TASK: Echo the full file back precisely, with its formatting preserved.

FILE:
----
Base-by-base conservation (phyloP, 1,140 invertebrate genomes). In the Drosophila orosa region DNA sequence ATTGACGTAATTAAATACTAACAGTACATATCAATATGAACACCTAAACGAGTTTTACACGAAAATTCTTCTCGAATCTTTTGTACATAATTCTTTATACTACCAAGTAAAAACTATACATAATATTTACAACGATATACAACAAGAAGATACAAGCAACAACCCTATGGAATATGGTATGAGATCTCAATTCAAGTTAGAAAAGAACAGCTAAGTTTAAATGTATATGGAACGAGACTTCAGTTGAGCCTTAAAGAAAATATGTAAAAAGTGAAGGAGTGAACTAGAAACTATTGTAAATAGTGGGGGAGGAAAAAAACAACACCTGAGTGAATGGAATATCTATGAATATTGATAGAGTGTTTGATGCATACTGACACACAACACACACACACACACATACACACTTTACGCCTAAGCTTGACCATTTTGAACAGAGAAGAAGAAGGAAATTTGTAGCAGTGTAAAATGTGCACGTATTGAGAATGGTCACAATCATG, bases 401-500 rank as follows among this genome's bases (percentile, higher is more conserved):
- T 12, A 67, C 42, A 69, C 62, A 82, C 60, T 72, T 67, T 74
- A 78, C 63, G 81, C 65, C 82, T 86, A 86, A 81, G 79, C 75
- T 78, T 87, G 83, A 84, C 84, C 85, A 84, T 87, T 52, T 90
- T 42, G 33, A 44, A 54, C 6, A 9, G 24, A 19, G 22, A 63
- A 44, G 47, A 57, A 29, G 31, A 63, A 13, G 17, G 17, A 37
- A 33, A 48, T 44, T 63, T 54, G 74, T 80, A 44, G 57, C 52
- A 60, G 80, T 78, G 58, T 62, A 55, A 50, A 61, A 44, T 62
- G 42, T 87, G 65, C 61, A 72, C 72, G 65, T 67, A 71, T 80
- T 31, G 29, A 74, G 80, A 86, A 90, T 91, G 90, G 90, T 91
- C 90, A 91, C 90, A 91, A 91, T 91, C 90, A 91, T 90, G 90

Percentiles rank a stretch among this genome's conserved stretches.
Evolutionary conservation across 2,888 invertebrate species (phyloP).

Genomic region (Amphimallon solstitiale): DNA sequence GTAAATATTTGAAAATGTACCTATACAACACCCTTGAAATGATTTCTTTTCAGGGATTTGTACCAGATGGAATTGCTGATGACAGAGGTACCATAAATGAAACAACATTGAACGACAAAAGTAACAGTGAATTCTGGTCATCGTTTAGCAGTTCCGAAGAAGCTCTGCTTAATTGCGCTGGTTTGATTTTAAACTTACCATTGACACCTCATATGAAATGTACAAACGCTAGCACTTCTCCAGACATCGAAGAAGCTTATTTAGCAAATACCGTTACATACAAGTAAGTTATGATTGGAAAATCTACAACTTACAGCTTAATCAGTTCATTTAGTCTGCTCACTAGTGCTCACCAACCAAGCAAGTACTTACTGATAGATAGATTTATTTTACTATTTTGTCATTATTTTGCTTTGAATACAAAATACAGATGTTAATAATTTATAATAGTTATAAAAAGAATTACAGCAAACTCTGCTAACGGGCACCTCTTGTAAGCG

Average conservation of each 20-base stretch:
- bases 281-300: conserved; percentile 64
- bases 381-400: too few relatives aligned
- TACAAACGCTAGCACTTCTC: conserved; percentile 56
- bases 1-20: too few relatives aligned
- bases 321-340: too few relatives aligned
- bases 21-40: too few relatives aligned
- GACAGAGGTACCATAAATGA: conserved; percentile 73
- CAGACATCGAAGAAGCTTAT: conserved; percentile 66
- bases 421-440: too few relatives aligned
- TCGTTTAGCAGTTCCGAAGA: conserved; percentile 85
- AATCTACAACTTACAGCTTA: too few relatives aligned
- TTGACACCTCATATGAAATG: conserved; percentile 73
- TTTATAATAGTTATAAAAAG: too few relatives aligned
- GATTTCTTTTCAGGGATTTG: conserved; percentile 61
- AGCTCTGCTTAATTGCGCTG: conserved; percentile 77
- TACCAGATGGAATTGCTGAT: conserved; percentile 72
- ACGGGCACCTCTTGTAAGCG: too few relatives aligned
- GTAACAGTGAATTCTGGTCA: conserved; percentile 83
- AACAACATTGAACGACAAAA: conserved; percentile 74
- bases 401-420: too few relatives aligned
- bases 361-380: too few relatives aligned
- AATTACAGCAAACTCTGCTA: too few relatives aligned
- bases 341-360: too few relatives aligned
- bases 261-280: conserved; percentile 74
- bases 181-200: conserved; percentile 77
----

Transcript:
Base-by-base conservation (phyloP, 1,140 invertebrate genomes). In the Drosophila orosa region DNA sequence ATTGACGTAATTAAATACTAACAGTACATATCAATATGAACACCTAAACGAGTTTTACACGAAAATTCTTCTCGAATCTTTTGTACATAATTCTTTATACTACCAAGTAAAAACTATACATAATATTTACAACGATATACAACAAGAAGATACAAGCAACAACCCTATGGAATATGGTATGAGATCTCAATTCAAGTTAGAAAAGAACAGCTAAGTTTAAATGTATATGGAACGAGACTTCAGTTGAGCCTTAAAGAAAATATGTAAAAAGTGAAGGAGTGAACTAGAAACTATTGTAAATAGTGGGGGAGGAAAAAAACAACACCTGAGTGAATGGAATATCTATGAATATTGATAGAGTGTTTGATGCATACTGACACACAACACACACACACACACATACACACTTTACGCCTAAGCTTGACCATTTTGAACAGAGAAGAAGAAGGAAATTTGTAGCAGTGTAAAATGTGCACGTATTGAGAATGGTCACAATCATG, bases 401-500 rank as follows among this genome's bases (percentile, higher is more conserved):
- T 12, A 67, C 42, A 69, C 62, A 82, C 60, T 72, T 67, T 74
- A 78, C 63, G 81, C 65, C 82, T 86, A 86, A 81, G 79, C 75
- T 78, T 87, G 83, A 84, C 84, C 85, A 84, T 87, T 52, T 90
- T 42, G 33, A 44, A 54, C 6, A 9, G 24, A 19, G 22, A 63
- A 44, G 47, A 57, A 29, G 31, A 63, A 13, G 17, G 17, A 37
- A 33, A 48, T 44, T 63, T 54, G 74, T 80, A 44, G 57, C 52
- A 60, G 80, T 78, G 58, T 62, A 55, A 50, A 61, A 44, T 62
- G 42, T 87, G 65, C 61, A 72, C 72, G 65, T 67, A 71, T 80
- T 31, G 29, A 74, G 80, A 86, A 90, T 91, G 90, G 90, T 91
- C 90, A 91, C 90, A 91, A 91, T 91, C 90, A 91, T 90, G 90

Percentiles rank a stretch among this genome's conserved stretches.
Evolutionary conservation across 2,888 invertebrate species (phyloP).

Genomic region (Amphimallon solstitiale): DNA sequence GTAAATATTTGAAAATGTACCTATACAACACCCTTGAAATGATTTCTTTTCAGGGATTTGTACCAGATGGAATTGCTGATGACAGAGGTACCATAAATGAAACAACATTGAACGACAAAAGTAACAGTGAATTCTGGTCATCGTTTAGCAGTTCCGAAGAAGCTCTGCTTAATTGCGCTGGTTTGATTTTAAACTTACCATTGACACCTCATATGAAATGTACAAACGCTAGCACTTCTCCAGACATCGAAGAAGCTTATTTAGCAAATACCGTTACATACAAGTAAGTTATGATTGGAAAATCTACAACTTACAGCTTAATCAGTTCATTTAGTCTGCTCACTAGTGCTCACCAACCAAGCAAGTACTTACTGATAGATAGATTTATTTTACTATTTTGTCATTATTTTGCTTTGAATACAAAATACAGATGTTAATAATTTATAATAGTTATAAAAAGAATTACAGCAAACTCTGCTAACGGGCACCTCTTGTAAGCG

Average conservation of each 20-base stretch:
- bases 281-300: conserved; percentile 64
- bases 381-400: too few relatives aligned
- TACAAACGCTAGCACTTCTC: conserved; percentile 56
- bases 1-20: too few relatives aligned
- bases 321-340: too few relatives aligned
- bases 21-40: too few relatives aligned
- GACAGAGGTACCATAAATGA: conserved; percentile 73
- CAGACATCGAAGAAGCTTAT: conserved; percentile 66
- bases 421-440: too few relatives aligned
- TCGTTTAGCAGTTCCGAAGA: conserved; percentile 85
- AATCTACAACTTACAGCTTA: too few relatives aligned
- TTGACACCTCATATGAAATG: conserved; percentile 73
- TTTATAATAGTTATAAAAAG: too few relatives aligned
- GATTTCTTTTCAGGGATTTG: conserved; percentile 61
- AGCTCTGCTTAATTGCGCTG: conserved; percentile 77
- TACCAGATGGAATTGCTGAT: conserved; percentile 72
- ACGGGCACCTCTTGTAAGCG: too few relatives aligned
- GTAACAGTGAATTCTGGTCA: conserved; percentile 83
- AACAACATTGAACGACAAAA: conserved; percentile 74
- bases 401-420: too few relatives aligned
- bases 361-380: too few relatives aligned
- AATTACAGCAAACTCTGCTA: too few relatives aligned
- bases 341-360: too few relatives aligned
- bases 261-280: conserved; percentile 74
- bases 181-200: conserved; percentile 77